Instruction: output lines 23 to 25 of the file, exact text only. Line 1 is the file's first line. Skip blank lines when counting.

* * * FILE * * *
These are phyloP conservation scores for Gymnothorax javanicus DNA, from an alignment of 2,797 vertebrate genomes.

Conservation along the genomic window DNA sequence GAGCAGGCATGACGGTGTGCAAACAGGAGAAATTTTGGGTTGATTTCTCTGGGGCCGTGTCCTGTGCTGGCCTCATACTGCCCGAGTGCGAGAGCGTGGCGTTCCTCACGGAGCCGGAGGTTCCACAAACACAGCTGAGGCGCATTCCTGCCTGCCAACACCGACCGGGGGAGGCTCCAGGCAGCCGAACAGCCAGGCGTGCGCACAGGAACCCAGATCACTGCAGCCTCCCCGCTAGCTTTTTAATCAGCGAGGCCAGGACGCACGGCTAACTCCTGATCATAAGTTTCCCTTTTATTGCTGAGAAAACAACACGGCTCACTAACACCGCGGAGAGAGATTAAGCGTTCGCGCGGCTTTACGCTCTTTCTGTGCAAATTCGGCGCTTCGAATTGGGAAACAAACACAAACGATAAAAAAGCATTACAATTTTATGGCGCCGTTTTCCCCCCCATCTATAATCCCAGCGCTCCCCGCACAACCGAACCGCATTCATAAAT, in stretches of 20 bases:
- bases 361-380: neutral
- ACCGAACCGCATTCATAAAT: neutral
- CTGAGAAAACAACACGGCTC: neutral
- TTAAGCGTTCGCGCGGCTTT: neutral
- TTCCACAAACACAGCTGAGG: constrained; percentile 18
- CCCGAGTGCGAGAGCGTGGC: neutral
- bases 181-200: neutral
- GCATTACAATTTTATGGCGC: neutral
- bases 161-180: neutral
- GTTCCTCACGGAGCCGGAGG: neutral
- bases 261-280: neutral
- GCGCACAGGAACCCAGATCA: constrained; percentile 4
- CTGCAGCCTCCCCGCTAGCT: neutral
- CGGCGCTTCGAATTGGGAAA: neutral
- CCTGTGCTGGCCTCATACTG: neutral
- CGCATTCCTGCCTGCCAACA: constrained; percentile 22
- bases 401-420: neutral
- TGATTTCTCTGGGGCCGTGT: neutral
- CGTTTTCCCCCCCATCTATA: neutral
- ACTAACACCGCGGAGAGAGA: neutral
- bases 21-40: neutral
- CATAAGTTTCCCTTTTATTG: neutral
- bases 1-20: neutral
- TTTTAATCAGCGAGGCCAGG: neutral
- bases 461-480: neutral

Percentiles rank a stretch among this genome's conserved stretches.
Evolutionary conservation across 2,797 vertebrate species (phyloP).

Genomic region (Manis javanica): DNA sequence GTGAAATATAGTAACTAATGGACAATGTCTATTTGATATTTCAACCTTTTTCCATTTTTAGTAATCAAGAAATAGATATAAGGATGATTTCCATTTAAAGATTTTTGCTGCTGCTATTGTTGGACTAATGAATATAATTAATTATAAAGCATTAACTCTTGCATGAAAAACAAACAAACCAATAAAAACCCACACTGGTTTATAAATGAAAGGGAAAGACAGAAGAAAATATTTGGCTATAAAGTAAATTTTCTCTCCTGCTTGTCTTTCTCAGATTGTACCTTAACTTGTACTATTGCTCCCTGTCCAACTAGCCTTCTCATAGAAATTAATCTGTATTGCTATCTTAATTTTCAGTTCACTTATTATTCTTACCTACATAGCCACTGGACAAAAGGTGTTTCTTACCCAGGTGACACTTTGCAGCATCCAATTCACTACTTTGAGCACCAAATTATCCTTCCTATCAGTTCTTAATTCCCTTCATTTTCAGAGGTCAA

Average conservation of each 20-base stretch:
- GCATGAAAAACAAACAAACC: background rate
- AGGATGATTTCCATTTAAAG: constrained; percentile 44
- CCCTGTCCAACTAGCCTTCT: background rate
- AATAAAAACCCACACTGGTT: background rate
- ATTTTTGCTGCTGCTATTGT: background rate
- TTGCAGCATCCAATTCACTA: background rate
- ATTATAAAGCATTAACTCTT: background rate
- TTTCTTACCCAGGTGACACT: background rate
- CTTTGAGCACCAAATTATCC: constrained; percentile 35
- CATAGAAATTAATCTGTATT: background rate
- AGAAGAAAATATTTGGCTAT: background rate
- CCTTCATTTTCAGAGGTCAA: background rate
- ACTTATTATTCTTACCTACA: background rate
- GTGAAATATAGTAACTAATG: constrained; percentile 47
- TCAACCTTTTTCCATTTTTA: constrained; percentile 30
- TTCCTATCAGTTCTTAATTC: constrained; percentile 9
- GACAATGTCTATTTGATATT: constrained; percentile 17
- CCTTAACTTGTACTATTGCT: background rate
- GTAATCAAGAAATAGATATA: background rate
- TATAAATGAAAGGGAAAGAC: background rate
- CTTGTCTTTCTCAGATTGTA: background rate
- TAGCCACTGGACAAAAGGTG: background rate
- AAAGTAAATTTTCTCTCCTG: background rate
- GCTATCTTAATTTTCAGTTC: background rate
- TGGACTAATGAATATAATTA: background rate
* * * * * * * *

- bases 21-40: neutral
- CATAAGTTTCCCTTTTATTG: neutral
- bases 1-20: neutral